|Anorexia||11 (10)||1 (1)|
|Musculoskeletal and Connective Tissue Disorders|
|Arthralgia||20 (19)||1 (1)|
|Pain in Extremity||14 (13)||1 (1)|
|Back Pain||13 (12)||2 (2)|
|Myalgia||12 (11)||1 (1)|
|Nervous System Disorders|
|Headache||22 (20)||1 (1)|
|Insomnia||13 (12)||1 (1)|
|Respiratory, Thoracic and Mediastinal Disorders|
|Cough||17 (16)||1 (1)|
|Epistaxis||18 (17)||1 (1)|
|Skin and Subcutaneous Tissue Disorders|
|a Occurred in the period between the first dose and 30 days after the last dose.
b Includes infusion related reaction, injection site erythema, injection site hematoma, injection site hemorrhage, injection site hypersensitivity, injection site induration, injection site inflammation, injection site irritation, injection site mass, injection site edema, injection site pruritus, injection site rash, and injection site reaction.
c Infection includes bacterial, viral, fungal, and non-specified.
Serious adverse reactions were reported for 51% of patients. Serious adverse reactions reported for at least 5% of patients were bone marrow failure and thrombocytopenia (each 10%), and febrile neutropenia (6%). Serious adverse reactions of infections were reported for 8% of patients.
Deaths occurred while on study in five (5%) patients with CP CML. Two patients died due to cerebral hemorrhage, one due to multi-organ failure, one due to progression of disease, and one from unknown causes.
Accelerated Phase CML
Median total cycles of exposure was 2 (range 1 to 29), and the median total dose delivered during the trials was 70 mg/m². The median duration of exposure for the 55 patients with accelerated phase CML was 1.9 months (range 0 to 30 months). Of the patients with accelerated phase CML, 86% received 14 days of treatment during cycle 1. By cycles 2 and 3, the percentage of patients receiving 14 days of treatment decreased to 55% and 44% respectively. Of the 40 patients who received at least 2 cycles of treatment, 27 (68%) had at least 1 cycle delay during the trials. The median number of days of cycle delays was greatest for cycle 3 (31 days) and cycle 8 (36 days).
Adverse reactions regardless of investigator attribution were reported for 100% patients with accelerated phase CML. A total of 33% of patients had adverse reactions leading to withdrawal. The most frequently occurring adverse reactions leading to withdrawal were leukocytosis (6%), and thrombocytopenia (4%). A total of 84% of patients reported at least 1 Grade 3 or Grade 4 treatment emergent adverse reaction (Table 3).
Table 3: Adverse Reactions Occurringa in at Least 10% of Patients (Chronic Myeloid Leukemia - Accelerated Phase)
|Adverse reactions||Number (%) of Patients
|All reactions||Grade 3 or 4 reactions|
|Patients with at least 1 commonly occurring adverse reaction Blood and Lymphatic System Disorders||55 (100)||47 (86)|
|Anemia||28 (51)||21 (38)|
|Febrile Neutropenia||11 (20)||9 (16)|
|Neutropenia||11 (20)||10 (18)|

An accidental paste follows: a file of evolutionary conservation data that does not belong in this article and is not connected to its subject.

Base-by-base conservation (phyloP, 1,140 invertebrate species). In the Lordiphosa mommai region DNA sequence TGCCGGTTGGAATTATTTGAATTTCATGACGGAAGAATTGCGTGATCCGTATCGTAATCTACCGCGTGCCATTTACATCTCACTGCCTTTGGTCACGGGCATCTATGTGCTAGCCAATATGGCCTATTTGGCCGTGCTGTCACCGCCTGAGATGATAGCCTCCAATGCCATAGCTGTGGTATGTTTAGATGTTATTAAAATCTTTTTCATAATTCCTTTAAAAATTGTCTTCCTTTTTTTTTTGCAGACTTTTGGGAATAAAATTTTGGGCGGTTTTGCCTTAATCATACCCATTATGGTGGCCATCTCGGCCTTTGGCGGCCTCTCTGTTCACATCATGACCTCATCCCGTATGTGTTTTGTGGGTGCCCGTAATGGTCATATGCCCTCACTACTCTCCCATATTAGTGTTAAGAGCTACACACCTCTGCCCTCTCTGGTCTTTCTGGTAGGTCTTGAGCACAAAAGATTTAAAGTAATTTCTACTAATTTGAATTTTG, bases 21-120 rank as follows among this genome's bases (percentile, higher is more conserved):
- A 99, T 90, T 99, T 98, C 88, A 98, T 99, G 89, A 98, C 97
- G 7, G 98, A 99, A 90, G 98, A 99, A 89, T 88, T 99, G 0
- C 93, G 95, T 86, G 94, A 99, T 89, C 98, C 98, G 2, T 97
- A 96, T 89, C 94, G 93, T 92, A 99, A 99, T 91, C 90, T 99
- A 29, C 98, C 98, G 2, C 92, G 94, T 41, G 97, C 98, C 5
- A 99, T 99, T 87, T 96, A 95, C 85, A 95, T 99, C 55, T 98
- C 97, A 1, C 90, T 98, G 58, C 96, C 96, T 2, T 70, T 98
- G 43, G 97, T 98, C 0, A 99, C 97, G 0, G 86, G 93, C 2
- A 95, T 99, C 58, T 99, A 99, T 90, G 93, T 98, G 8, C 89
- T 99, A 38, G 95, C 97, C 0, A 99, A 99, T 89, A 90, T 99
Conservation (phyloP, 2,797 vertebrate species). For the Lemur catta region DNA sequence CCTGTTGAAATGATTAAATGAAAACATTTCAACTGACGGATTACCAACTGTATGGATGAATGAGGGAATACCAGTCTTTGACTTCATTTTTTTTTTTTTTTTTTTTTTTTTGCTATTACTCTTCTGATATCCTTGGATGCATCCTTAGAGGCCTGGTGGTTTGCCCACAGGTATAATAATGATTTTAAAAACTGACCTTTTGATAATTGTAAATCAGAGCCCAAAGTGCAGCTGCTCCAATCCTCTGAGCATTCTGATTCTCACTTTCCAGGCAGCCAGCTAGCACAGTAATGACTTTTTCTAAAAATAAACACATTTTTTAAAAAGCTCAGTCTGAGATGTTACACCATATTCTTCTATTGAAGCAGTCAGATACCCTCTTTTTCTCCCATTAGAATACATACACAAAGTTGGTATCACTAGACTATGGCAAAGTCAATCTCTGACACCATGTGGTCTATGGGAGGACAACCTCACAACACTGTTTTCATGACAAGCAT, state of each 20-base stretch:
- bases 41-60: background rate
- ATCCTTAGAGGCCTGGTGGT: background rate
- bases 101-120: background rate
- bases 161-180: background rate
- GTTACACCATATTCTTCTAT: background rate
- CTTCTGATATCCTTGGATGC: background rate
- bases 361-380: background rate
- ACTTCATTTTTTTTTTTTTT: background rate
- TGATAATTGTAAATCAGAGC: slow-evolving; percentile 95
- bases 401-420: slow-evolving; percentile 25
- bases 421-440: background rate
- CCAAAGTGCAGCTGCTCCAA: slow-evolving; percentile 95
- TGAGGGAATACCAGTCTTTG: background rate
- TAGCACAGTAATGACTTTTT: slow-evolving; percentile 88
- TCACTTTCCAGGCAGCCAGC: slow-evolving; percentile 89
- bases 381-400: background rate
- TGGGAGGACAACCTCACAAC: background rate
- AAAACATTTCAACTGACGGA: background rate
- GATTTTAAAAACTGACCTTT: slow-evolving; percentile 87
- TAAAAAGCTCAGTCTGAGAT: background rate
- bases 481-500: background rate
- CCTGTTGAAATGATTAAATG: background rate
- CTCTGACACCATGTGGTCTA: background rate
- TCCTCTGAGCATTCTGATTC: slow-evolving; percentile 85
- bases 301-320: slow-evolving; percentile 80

|Thrombocytopenia||32 (58)||27 (49)|
|Diarrhea||19 (35)||4 (7)|
|Nausea||16 (29)||2 (4)|
|Vomiting||9 (16)||1 (2)|
|Abdominal Pain/Upper Abdominal Pain||9 (16)||0|
|General Disorders and Administration Site Conditions|
|Fatigue||17 (31)||5 (9)|
|Pyrexia||16 (29)||1 (2)|
|Asthenia||13 (24)||1 (2)|
|Infusion and injection site related reactionsb||12 (22)||0|
|Infections and Infestationsc||31 (56)||11 (20)|
|Metabolism and Nutrition Disorders|
|Anorexia||7 (13)||1 (2)|
|Musculoskeletal and Connective Tissue Disorders|
|Pain in Extremity||6 (11)||1 (2)|
|Nervous System Disorders|
|Respiratory, Thoracic and Mediastinal Disorders|
|Dyspnea||6 (11)||1 (2)|
|Epistaxis||6 (11)||1 (2)|
|aOccurred in the period between the first dose and 30 days after the last dose.
bIncludes infusion related reaction, injection site erythema, injection site hematoma, injection site hemorrhage, injection site hypersensitivity, injection site induration, injection site inflammation, injection site irritation, injection site mass, injection site edema, injection site pruritus, injection site rash, and injection site reaction.
c Infection includes bacterial, viral, fungal, and non-specified.
Serious adverse reactions were reported for 60% of patients. Serious adverse reactions reported for at least 5% of patients were febrile neutropenia (18%), thrombocytopenia (9%), anemia (7%), and diarrhea (6%). Serious adverse reactions of infections were reported for 11% of patients.
Death occurred while on study in 5 (9%) patients with AP CML. Two patients died due to cerebral hemorrhage and three due to progression of disease.
Laboratory Abnormalities In Chronic And Accelerated Phase CML
Grade 3/4 laboratory abnormalities reported in patients with chronic and accelerated phase CML are described in Table 4. Myelosuppression occurred in all patients treated with SYNRIBO [see WARNINGS AND PRECAUTIONS]. Five patients with chronic phase CML and 4 patients with accelerated phase CML permanently discontinued SYNRIBO due to pancytopenia, thrombocytopenia, febrile neutropenia, or bone marrow necrosis. An event of hyperosmolar non-ketotic hyperglycemia was reported in one patient in the safety population and a similar case has been reported in the literature. Two patients with chronic phase CML permanently discontinued SYNRIBO due to elevated transaminases.